Ethan Doyle White, Reading Religion

    This comprehensive and groundbreaking study will be essential reading for folklorists, historians, social scientists, and others interested in the world of the supernatural, not least in providing an outstanding model for innovative research in these and related fields.

    J. D. A. Widdowson, Tradition Today

    There is a wealth of information here to be drawn in and fully to inform the reader seeking to explore our forebears’ lives as they involved the supernatural both in earnest and in fun, and to understand how beliefs emerged, existed formerly, and are being transformed for the modern age. 

    Clive Upton, Transactions of the Yorkshire Dialect Society

    Because Young’s writing style is lively, engaging, and accessible, The Boggart appeals to both scholars and general readers. One does not need to be a folklorist to enjoy reading about this supernatural figure’s development over time and to savor the local legends in which it has a starring role. The range of Young’s research is impressive, and his inclusion of intriguing images and maps adds to the book’s impact. For scholars who are interested in writing books about the development of a particular supernatural figure, this study offers a valuable model.

    Elizabeth Tucker, Journal of Folklore Research Reviews

    ...there should be more studies of this quality on the subject of creatures of folklore, whatever the region concerned. We hope to read more books of this type in the future.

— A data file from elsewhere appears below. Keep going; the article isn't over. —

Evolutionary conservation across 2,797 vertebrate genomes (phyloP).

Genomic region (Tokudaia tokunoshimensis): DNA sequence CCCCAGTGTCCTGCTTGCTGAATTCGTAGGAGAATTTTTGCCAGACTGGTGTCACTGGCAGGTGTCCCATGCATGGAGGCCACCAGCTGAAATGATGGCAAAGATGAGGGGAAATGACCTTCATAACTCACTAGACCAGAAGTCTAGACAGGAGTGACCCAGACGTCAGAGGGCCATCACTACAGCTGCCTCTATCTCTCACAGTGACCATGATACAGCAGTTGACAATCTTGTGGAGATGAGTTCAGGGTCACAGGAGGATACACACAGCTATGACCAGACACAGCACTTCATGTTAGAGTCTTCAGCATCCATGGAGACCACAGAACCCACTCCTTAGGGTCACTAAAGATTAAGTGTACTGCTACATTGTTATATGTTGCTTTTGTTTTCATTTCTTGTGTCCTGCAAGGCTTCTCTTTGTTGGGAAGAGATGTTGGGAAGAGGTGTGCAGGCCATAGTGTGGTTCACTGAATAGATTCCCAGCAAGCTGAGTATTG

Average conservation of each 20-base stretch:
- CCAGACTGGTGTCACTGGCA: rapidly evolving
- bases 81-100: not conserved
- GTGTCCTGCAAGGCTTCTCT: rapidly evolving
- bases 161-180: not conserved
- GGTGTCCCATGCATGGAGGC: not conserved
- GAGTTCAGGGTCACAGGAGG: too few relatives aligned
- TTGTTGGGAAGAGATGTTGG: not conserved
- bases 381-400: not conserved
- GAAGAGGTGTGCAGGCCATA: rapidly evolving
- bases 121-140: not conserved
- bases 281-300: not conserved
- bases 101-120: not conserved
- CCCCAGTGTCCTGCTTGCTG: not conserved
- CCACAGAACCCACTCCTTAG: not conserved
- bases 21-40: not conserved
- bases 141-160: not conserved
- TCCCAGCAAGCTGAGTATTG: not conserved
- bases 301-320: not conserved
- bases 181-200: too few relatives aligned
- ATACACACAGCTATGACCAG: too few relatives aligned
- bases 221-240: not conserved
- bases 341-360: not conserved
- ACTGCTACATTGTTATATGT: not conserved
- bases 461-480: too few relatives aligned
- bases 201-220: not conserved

Guillaume Oudaer, Nouvelle Mythologie Comparée

    Simon Young has reclaimed a forgotten supernatural being in all its formless awe.

    Jeremy Harte, Folklore

    This is meticulously and reflectively researched, with rigorous academic argumentation, yet also eminently readable. While covering the wide philosophical and ethical debates surrounding interpreting, collecting and studying folklore generally, it doesn’t fail to pin down the material with ease–from delivering an in-depth study of historical toponymics, to a diagram depicting the 'folk taxonomy of Boggartdom'. A delight in every way.

    Katharine Briggs Award Panel

    An immensely comprehensive examination of boggart-lore in a specific part of Northern England he calls “Boggartdom” throughout Victorian times and beyond. … This book should appeal to anyone interested in nineteenth-century supernatural subjects in general or the boggart in particular.

    Taten Shirley
    The Incredible Nineteenth Century

    Illustrations and Maps

    Part I: Situating the Boggart
    1. Boggart Definitions and Sources
    2. Boggart Origins
    3. Boggart Distribution

    Part II: Lived Boggart Folklore
    4. Boggart Landscapes
    5. Boggart Beliefs and Transmission
    6. Social Boggarts

    Part III: The Death and Rebirth of the Boggart
    7. Boggart Death
    8. The New Boggart

    Appendix: Boggart A–Z

    Simon Young is a British folklore historian, based in Italy. He has a longstanding interest in the study of the supernatural. In 2017 he edited Magical Folk (2017) with Ceri Houlbrook, and has published dozens of peer-reviewed articles in Folk Life, Folklore, Gramarye, Supernatural Studies, Tradition Today and other journals.

      • 330 Pages